I suspect that voter registration benefits the political parties (whichever ones exist in any system that requires registration). You need to be at least committed to politics enough to register (for the most part). This betters the chances that politically faithful will participate, and in higher percentages than the general population/true undecided voters. Thus giving your faithful more weight in the “democratic” process.

    The reason I believe this is that were I sitting down to design a voting process that would benefit me and still give the appearance of not being manipulated? This is specifically what I’d start with. You cut a huge amount of unpredictable people out of the mix almost immediately and improve your own odds. Sure, you;re also helping your “opponents” at the same time, but that’s something you can predict with reasonable accuracy.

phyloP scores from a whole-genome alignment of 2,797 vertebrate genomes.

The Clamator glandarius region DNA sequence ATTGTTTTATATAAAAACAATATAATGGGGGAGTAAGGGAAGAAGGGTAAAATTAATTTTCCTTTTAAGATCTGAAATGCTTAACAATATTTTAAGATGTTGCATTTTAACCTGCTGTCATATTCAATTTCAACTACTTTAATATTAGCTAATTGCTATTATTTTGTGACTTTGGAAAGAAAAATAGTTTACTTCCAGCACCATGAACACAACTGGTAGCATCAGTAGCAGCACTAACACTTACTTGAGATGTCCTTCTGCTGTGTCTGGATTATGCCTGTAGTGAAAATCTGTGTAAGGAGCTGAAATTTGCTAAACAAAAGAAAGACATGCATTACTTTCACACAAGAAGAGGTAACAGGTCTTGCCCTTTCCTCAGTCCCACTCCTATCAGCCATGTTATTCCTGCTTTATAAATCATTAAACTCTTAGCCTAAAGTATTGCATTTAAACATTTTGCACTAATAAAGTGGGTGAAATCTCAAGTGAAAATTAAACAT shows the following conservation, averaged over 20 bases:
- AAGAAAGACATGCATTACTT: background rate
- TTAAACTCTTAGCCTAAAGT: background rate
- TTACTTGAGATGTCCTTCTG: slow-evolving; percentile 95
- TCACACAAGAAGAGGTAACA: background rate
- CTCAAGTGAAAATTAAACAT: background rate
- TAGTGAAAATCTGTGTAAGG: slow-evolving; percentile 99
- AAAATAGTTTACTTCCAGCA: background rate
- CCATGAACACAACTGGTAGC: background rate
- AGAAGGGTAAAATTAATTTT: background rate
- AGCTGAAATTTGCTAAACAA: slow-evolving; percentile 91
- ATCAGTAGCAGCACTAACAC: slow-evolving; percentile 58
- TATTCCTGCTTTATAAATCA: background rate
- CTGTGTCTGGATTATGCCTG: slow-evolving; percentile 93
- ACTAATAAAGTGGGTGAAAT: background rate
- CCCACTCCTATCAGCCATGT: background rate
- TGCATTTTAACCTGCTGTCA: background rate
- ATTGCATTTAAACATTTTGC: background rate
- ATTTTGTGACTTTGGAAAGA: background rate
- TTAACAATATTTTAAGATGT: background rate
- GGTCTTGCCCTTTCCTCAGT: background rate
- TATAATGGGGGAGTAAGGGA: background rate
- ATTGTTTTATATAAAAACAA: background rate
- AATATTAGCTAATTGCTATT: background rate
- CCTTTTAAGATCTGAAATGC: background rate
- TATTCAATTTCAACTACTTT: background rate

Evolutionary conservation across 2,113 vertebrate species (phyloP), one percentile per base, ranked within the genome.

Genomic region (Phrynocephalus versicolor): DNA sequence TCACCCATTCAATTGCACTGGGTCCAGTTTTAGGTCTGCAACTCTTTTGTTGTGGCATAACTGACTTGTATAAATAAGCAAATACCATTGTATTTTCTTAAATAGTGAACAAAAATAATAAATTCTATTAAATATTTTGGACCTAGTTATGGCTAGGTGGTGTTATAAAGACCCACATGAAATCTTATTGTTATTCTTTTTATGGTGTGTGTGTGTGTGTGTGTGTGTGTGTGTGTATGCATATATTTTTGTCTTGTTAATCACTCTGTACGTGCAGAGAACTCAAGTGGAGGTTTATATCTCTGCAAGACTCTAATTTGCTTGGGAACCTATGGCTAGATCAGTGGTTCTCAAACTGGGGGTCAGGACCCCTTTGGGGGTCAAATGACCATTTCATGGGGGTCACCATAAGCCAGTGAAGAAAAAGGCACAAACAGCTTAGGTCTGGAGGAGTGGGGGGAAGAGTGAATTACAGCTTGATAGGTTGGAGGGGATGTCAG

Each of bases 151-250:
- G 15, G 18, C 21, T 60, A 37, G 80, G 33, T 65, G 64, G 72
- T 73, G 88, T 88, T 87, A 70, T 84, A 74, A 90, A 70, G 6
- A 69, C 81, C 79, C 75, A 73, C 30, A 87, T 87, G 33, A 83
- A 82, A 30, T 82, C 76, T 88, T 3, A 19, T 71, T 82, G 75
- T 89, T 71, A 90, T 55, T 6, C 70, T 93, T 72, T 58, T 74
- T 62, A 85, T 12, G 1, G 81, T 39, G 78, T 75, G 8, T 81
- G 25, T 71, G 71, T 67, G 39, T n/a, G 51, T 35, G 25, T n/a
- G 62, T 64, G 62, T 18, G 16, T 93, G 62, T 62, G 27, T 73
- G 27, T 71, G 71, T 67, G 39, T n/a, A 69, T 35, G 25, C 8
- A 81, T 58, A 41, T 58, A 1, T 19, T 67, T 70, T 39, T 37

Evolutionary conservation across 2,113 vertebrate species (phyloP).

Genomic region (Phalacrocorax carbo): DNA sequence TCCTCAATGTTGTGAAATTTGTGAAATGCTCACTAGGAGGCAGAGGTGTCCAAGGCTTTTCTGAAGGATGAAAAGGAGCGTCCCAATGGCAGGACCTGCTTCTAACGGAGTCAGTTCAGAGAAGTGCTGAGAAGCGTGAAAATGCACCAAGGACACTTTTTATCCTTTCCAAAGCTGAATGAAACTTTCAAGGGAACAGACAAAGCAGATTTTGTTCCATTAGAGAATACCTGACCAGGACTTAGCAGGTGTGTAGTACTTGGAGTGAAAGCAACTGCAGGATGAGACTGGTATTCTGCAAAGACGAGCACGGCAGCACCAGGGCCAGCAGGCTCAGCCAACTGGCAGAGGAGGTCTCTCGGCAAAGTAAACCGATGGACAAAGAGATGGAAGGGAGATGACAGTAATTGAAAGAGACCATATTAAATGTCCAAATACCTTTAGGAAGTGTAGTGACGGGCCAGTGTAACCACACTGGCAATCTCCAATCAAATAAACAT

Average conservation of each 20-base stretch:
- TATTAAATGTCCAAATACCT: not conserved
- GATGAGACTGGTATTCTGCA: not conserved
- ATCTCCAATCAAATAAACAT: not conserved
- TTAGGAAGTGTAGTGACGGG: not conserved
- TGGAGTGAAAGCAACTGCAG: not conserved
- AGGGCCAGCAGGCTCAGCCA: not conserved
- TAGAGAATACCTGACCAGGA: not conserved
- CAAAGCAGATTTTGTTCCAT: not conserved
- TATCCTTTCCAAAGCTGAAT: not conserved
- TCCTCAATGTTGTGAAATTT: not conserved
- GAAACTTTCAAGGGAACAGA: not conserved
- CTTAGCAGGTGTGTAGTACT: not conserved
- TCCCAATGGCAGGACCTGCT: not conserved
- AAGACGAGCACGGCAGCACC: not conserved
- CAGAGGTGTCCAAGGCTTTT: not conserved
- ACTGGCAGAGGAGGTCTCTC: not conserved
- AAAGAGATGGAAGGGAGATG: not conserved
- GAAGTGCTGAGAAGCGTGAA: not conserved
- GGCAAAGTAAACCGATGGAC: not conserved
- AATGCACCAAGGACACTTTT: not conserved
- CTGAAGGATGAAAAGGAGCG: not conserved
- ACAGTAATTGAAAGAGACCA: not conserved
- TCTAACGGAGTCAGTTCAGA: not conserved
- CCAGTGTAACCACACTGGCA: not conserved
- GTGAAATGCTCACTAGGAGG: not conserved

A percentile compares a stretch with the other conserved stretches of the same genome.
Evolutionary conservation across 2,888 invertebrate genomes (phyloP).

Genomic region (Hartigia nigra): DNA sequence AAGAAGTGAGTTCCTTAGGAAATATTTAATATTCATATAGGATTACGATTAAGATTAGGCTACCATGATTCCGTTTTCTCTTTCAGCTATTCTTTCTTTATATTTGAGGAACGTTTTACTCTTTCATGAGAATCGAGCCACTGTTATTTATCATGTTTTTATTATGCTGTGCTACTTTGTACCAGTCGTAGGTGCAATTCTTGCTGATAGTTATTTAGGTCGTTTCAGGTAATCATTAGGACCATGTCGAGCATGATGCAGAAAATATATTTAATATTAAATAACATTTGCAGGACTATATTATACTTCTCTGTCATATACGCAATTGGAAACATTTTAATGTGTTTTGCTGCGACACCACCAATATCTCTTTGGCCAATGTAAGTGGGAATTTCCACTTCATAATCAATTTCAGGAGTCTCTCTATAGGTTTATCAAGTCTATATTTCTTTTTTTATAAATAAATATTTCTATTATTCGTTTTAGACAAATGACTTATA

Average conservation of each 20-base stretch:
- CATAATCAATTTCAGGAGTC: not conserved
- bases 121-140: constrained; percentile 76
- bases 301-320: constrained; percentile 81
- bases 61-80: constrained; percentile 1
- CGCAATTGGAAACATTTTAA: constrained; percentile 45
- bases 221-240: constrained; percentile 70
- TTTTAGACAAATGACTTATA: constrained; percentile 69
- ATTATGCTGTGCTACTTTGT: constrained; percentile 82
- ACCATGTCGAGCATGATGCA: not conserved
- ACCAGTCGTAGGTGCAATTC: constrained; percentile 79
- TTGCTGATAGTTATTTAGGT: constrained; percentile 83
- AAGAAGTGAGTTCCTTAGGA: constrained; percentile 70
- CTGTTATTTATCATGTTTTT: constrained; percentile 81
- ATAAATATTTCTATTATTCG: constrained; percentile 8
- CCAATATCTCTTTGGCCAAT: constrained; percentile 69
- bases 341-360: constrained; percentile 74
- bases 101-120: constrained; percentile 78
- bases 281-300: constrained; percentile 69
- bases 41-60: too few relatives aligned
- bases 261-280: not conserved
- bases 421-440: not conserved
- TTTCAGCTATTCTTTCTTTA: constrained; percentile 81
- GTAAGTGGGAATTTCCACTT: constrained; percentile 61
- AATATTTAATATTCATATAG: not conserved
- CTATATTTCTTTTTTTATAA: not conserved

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  27. Kimpost says:

    I can’t speak for all fifty states, but in the two I’ve lived in (Arizona, and Utah), Registering to vote is as easy as checking a box on your drivers license application that you want to register. No other forms or anything needed.

    If you have to do that separately from the actual vote (say, days or weeks earlier), then it sure seems like a complication, even if you might not think that it’s a big one. Personally, I mostly just wonder why registration is needed at all? Why isn’t it automatic? Having said that, JimK might be on to something.

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  28. Seattle Outcast says:

    Personally, I mostly just wonder why registration is needed at all?

    To at least take a stab at reducing election fraud by limiting the number of times someone can vote. “Vote early and often” is a liberal creed in the USA.